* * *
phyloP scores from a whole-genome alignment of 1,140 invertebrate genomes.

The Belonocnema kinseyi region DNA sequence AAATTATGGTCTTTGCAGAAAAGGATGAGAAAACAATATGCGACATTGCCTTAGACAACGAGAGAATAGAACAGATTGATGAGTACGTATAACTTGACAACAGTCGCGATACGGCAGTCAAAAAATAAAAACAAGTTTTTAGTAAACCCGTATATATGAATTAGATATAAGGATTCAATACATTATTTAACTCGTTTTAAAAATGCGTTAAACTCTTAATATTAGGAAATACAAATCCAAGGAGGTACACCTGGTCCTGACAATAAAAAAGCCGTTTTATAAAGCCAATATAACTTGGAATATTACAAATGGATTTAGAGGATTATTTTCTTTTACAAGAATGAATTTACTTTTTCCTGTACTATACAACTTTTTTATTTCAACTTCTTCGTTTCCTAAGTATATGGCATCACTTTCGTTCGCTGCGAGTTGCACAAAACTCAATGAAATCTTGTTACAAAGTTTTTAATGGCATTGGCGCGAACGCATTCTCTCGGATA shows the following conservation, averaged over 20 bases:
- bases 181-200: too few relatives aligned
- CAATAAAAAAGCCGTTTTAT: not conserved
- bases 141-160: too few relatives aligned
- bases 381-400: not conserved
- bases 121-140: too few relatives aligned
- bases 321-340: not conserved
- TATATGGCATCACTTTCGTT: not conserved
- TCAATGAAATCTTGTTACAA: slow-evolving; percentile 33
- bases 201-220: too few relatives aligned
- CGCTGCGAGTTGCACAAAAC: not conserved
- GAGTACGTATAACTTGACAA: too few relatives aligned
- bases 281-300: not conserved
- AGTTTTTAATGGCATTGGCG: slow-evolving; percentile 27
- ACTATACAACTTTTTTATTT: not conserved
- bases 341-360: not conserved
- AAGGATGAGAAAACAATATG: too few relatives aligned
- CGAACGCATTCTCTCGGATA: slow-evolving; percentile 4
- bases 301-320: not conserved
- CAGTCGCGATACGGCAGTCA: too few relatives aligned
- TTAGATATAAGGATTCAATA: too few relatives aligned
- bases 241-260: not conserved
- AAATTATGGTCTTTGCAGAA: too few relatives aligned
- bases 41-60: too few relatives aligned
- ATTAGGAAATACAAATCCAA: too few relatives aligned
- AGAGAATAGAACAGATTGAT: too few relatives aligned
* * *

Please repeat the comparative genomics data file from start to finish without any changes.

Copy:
phyloP scores from a whole-genome alignment of 1,140 invertebrate genomes.

The Belonocnema kinseyi region DNA sequence AAATTATGGTCTTTGCAGAAAAGGATGAGAAAACAATATGCGACATTGCCTTAGACAACGAGAGAATAGAACAGATTGATGAGTACGTATAACTTGACAACAGTCGCGATACGGCAGTCAAAAAATAAAAACAAGTTTTTAGTAAACCCGTATATATGAATTAGATATAAGGATTCAATACATTATTTAACTCGTTTTAAAAATGCGTTAAACTCTTAATATTAGGAAATACAAATCCAAGGAGGTACACCTGGTCCTGACAATAAAAAAGCCGTTTTATAAAGCCAATATAACTTGGAATATTACAAATGGATTTAGAGGATTATTTTCTTTTACAAGAATGAATTTACTTTTTCCTGTACTATACAACTTTTTTATTTCAACTTCTTCGTTTCCTAAGTATATGGCATCACTTTCGTTCGCTGCGAGTTGCACAAAACTCAATGAAATCTTGTTACAAAGTTTTTAATGGCATTGGCGCGAACGCATTCTCTCGGATA shows the following conservation, averaged over 20 bases:
- bases 181-200: too few relatives aligned
- CAATAAAAAAGCCGTTTTAT: not conserved
- bases 141-160: too few relatives aligned
- bases 381-400: not conserved
- bases 121-140: too few relatives aligned
- bases 321-340: not conserved
- TATATGGCATCACTTTCGTT: not conserved
- TCAATGAAATCTTGTTACAA: slow-evolving; percentile 33
- bases 201-220: too few relatives aligned
- CGCTGCGAGTTGCACAAAAC: not conserved
- GAGTACGTATAACTTGACAA: too few relatives aligned
- bases 281-300: not conserved
- AGTTTTTAATGGCATTGGCG: slow-evolving; percentile 27
- ACTATACAACTTTTTTATTT: not conserved
- bases 341-360: not conserved
- AAGGATGAGAAAACAATATG: too few relatives aligned
- CGAACGCATTCTCTCGGATA: slow-evolving; percentile 4
- bases 301-320: not conserved
- CAGTCGCGATACGGCAGTCA: too few relatives aligned
- TTAGATATAAGGATTCAATA: too few relatives aligned
- bases 241-260: not conserved
- AAATTATGGTCTTTGCAGAA: too few relatives aligned
- bases 41-60: too few relatives aligned
- ATTAGGAAATACAAATCCAA: too few relatives aligned
- AGAGAATAGAACAGATTGAT: too few relatives aligned